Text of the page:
Pakistan calls on Taliban to hold peace talks

February 24, 2012
ISLAMABAD (AP) — Pakistan made its first public appeal Friday for the Taliban to participate in peace talks with the Afghan government, a potentially significant move given Islamabad's perceived influence over the militants.
The Pakistani prime minister's call was welcomed by Afghanistan and will likely be by the United States as well. Both countries have long demanded Islamabad push Taliban leaders believed to be based in Pakistan, including chief Mullah Omar, to the negotiating table.
But it's unclear just how much sway Pakistan has over the militants and what steps the country's intelligence agency, which is closest to the Taliban, is prepared to take to move the peace process forward.
"It is now time to turn a new leaf and open a new chapter in the history of Afghanistan," said Pakistani Prime Minister Yousuf Raza Gilani. "In this spirit, I would like to appeal to the Taliban leadership as well as to all other Afghan groups, including Hizb-i-Islami, to participate in an intra-Afghan process for national reconciliation and peace."
Hizb-i-Islami is led by Gulbuddin Hekmatyar, an Afghan warlord whose ties to Pakistan date back to the war against the Soviets in Afghanistan in the 1980s.
Afghan presidential spokesman Aimal Faizi welcomed Gilani's statement, calling it positive first step.
"The second step is of course to move forward, to facilitate meetings and talks between the Afghan government and the armed opposition," said Faizi.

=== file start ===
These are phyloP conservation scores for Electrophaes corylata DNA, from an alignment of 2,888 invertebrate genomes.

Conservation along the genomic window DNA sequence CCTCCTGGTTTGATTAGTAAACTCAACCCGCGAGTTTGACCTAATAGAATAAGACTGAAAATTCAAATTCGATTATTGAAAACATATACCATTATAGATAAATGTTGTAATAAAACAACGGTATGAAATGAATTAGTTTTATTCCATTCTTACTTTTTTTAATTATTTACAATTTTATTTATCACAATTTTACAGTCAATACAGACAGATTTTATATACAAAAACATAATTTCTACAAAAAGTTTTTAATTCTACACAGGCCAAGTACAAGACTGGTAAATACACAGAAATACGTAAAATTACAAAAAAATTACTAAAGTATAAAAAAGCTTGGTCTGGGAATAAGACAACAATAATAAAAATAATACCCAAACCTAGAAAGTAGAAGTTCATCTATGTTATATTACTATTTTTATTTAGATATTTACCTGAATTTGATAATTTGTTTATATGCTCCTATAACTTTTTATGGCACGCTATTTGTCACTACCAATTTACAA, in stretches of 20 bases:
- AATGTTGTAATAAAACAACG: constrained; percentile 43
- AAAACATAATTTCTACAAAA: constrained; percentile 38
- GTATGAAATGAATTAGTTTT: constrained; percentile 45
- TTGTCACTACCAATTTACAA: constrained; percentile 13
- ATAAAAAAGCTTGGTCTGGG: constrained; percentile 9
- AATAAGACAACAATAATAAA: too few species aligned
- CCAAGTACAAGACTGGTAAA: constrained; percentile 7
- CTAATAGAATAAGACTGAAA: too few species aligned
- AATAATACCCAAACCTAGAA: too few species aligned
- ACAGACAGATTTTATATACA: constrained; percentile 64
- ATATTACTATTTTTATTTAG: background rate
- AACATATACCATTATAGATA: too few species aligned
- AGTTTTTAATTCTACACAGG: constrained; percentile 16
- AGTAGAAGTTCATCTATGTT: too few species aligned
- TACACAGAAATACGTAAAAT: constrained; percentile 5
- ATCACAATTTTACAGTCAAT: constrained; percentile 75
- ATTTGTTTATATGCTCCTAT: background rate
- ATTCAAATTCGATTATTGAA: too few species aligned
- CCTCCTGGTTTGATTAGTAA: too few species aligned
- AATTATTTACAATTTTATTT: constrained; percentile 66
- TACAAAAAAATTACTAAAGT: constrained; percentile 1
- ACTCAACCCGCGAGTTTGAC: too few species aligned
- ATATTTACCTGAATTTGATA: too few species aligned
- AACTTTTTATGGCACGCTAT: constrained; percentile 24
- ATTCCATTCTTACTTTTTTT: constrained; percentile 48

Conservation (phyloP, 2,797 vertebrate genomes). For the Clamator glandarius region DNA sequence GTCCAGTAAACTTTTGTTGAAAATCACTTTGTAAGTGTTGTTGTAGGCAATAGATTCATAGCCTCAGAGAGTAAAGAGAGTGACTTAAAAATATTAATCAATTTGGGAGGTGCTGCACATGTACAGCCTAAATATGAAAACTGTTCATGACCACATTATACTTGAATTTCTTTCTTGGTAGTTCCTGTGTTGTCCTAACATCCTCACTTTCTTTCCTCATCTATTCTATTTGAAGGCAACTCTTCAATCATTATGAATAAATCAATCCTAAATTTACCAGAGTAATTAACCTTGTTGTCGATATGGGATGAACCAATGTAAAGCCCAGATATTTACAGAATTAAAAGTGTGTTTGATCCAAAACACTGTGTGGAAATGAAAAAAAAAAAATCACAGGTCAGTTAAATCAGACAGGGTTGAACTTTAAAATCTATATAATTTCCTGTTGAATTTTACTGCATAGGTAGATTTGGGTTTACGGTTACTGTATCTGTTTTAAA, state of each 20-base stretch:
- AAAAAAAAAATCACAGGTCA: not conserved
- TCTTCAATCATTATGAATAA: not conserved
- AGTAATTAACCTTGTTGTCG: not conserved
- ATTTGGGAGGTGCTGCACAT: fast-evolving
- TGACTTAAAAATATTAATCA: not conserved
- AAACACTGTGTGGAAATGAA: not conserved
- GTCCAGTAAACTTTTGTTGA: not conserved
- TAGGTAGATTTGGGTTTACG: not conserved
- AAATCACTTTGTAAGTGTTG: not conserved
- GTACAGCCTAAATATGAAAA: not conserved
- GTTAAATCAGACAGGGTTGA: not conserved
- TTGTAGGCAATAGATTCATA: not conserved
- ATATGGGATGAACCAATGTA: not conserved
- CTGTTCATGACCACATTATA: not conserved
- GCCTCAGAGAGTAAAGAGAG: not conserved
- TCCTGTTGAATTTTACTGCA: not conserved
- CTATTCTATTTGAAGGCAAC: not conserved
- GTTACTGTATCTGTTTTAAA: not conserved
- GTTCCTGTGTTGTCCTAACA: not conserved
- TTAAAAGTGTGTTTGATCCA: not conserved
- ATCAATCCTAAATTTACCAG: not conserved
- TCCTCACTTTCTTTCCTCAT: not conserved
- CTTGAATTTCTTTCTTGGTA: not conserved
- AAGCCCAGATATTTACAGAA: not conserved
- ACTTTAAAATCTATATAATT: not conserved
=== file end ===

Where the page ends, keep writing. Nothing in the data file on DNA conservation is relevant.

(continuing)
There are signs that momentum for peace talks has been growing, especially with the Taliban's move to set up a political office in Qatar. But the group has said it would prefer to negotiate with the United States, which has 100,000 troops in Afghanistan, rather than the Afghan government.
This sentiment has reportedly triggered concern both in Afghanistan and Pakistan that the two countries could be sidelined in the peace talks.
The process has also been hobbled by distrust between Islamabad and Kabul. The Afghan government has long accused Pakistan of providing sanctuary for the Taliban, which seized power in Afghanistan in the 1990s with Islamabad's help.
Pakistan has denied the allegations, but it is widely believed to have retained ties with the group because it could be a key ally in Afghanistan after foreign forces withdraw, especially in countering the influence of neighbor and archenemy India.
However, the Taliban have always been difficult to control and there is a significant amount of distrust of Pakistan within the group.
Afghan President Hamid Karzai traveled to Islamabad last week to discuss the peace process with Pakistan's senior civilian and military officials. He later issued a public statement saying it was "crucial" for Pakistan to support talks with the Taliban.
The Pakistani prime minister's comments Friday were made in response to Karzai's statement.
"We are mindful of the importance of ensuring that the processes of peace and reconciliation succeed and thus contribute to the welfare and well-being of the Afghan people," said Gilani.
However, tension between the two countries spilled into public view during Karzai's recent visit.
Pakistani Foreign Minister Hina Rabbani Khar said it would be "preposterous" for Afghanistan to expect Islamabad to deliver the Taliban's leader for talks.
Meanwhile, Karzai said there were "impediments" to the peace process that needed to be removed — a possible reference to Pakistan's lack of support to date.